9) Weekend guests always want to know how to leave the bed, which is lovely, but strippers are a bore. If they’ve stripped before you can shout “Leave it!” try not to mind. It means you can’t just flip the duvet, check the bottom sheet for watch springs and leave it for the next visiting teenager, but you’ll feel virtuous as you carry the pile of sheets down to be washed on Monday.
NB – I always change for grown ups. Standards must be maintained.
10) Even more about dogs. Hopefully your houseguests won’t fight after a long and intoxicating weekend, but your canine guests will. Just as when the children were young, your own dogs have to learn that a visiting dog can do no wrong and it is ALWAYS their fault. On no account put your hand into the teeth-gnashing fray, and if you must set about with the turquoise espadrille, make sure you only whack the home team.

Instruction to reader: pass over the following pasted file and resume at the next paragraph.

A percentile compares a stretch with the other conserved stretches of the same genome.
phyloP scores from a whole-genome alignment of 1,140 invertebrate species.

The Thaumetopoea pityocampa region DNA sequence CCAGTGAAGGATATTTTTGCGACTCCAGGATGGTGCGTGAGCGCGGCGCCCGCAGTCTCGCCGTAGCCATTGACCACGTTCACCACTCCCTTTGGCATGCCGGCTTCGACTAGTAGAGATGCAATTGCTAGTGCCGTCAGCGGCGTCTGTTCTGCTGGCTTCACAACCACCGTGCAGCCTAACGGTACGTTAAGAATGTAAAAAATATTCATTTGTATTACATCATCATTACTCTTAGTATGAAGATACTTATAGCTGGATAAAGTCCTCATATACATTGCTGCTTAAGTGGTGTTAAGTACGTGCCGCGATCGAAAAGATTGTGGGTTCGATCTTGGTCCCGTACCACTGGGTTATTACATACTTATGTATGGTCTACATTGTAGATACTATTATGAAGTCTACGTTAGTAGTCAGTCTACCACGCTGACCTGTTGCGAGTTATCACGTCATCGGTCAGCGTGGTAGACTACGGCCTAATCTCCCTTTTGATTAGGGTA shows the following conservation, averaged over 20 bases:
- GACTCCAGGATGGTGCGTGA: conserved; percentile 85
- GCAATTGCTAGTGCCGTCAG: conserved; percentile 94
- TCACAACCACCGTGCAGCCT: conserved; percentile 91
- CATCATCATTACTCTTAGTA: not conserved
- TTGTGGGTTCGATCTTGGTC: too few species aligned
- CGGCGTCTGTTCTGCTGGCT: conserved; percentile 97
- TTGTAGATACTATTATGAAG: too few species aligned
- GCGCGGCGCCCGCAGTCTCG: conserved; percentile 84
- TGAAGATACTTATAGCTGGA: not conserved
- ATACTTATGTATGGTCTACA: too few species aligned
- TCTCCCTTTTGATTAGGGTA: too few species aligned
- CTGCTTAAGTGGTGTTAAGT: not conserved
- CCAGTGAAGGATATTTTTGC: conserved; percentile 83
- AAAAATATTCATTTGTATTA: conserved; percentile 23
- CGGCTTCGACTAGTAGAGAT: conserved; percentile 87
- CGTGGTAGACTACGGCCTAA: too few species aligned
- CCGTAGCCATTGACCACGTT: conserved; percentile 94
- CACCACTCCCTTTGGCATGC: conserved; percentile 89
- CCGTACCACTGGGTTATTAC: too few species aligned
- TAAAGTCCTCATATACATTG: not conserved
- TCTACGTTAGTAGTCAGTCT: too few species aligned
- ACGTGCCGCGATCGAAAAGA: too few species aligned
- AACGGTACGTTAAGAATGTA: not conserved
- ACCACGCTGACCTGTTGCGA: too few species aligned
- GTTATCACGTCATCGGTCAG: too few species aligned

NB – just like the dogs, you too will be tired and emotional and keen to see the back of your very dear friends, but on no account should you bite anyone.
11) A word about presents and recycling them, in particular, chocolates deemed Too Nice to scoff in front of Morse repeats. I recently took a recycled box of Charbonnet and Walker to a friend’s party and left them on the hall table. Unaware they were from me, she brought them back to my own dinner party three weeks later. The girl who’d originally given them to me was present. She told us she hadn’t bought them either. When we opened them, they were grey with age.
12) If you have very smart friends they might leave a tenner on the bedside table for your Daily. Resist the temptation to hoover it up yourself, muttering darkly about there only being one person who does any REAL work around here, and threaten any teenagers who loiter knowingly outside the spare room door. Instead, on Monday morning, pass the money on to the intended recipient, who will almost pass out with shock. Your warm glow will last about twenty seconds.
Tomorrow, head along to Chick Lit Chloe for more exclusive content.